Yesterday, I blogged about some of my thoughts upon returning to the People's Tournament after a long absence. On the second day, my games were more interesting, so today, I'm basically just going to share them with you. I'm including some of my thoughts and some variations, but I have obviously not analyzed all these games at home yet, so none of this is definitive; it is only intended to give some sense of what I think about during my games.
I should say, I had a good time playing in this tournament. I enjoyed watching my students playing, and making a really good effort. I also enjoyed getting in for a couple games of bughouse with them. I don't remember exactly, but Qijie and Andrew Li beat me at least once. Hurray I wish we had more time to play.
So without further ado, here is my third round game. In this position, I thought quite a while about what to do. My instinct, before conscious thought could even kick in, was to support my pawns with Kc3. When I started thinking, I began to wonder what black would do next if I left the tension. And it occurred to me that their most likely development scheme was b6, supporting the c5 point; Bb7 defending e4, and making it harder for me to play f3; then O-O putting their king in the part of the board where I had the least chances to open a file for my rooks; then Rac8. And then it hit me-- not only is my Bf1 a fairly poor piece, which I did not really want to move because e2 is such a modest square, but if I brought it all the way around to a4, it would be a super nuisance to black! I think this is quite a strong idea for white (the idea reminds me of the Roots of Positional Understanding Chess Mentor Lessons I've been gradually working through by IM Silman. Could that already be helping? I was just getting a feel for the software, I hadn't even considered it might help!):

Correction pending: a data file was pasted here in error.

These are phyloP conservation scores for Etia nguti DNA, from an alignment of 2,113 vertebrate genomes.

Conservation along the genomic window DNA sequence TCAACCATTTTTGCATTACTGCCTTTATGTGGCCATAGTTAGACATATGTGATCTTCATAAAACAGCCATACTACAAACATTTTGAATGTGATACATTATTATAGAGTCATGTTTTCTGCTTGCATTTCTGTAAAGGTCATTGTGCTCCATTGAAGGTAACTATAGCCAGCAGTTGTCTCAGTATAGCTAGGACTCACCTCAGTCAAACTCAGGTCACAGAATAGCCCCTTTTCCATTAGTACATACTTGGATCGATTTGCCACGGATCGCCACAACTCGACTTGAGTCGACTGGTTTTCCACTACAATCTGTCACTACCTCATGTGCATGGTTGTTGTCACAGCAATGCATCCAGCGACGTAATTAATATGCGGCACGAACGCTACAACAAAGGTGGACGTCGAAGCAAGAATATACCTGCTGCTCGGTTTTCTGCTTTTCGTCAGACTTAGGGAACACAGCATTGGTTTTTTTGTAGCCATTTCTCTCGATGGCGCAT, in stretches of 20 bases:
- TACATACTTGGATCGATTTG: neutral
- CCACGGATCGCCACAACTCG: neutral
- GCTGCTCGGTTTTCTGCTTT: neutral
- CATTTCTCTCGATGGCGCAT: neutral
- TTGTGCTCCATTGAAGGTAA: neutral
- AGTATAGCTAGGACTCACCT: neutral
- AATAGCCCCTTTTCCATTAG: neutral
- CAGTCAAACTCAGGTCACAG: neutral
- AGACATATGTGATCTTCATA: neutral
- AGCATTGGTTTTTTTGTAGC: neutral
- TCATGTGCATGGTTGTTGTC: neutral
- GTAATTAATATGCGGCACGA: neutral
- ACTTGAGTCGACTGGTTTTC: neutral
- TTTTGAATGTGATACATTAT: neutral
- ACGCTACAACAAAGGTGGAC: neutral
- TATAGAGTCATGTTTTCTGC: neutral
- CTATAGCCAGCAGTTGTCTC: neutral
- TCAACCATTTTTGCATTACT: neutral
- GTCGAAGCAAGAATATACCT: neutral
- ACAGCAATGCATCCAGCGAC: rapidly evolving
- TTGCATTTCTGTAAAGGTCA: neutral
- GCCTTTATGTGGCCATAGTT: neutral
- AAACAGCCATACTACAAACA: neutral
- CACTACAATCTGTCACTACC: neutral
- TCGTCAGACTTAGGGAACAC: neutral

After that intense struggle, which lasted quite a while, I had an interesting last round game as well. In this one I am black, but my opponent's opening did not work out at all, and when we join the action around move 20, black is already capturing an extra pawn, though white will have some compensation. Which pawn should I take:
I hope you enjoyed the games. I sure had fun playing them. Chess can be pretty cool.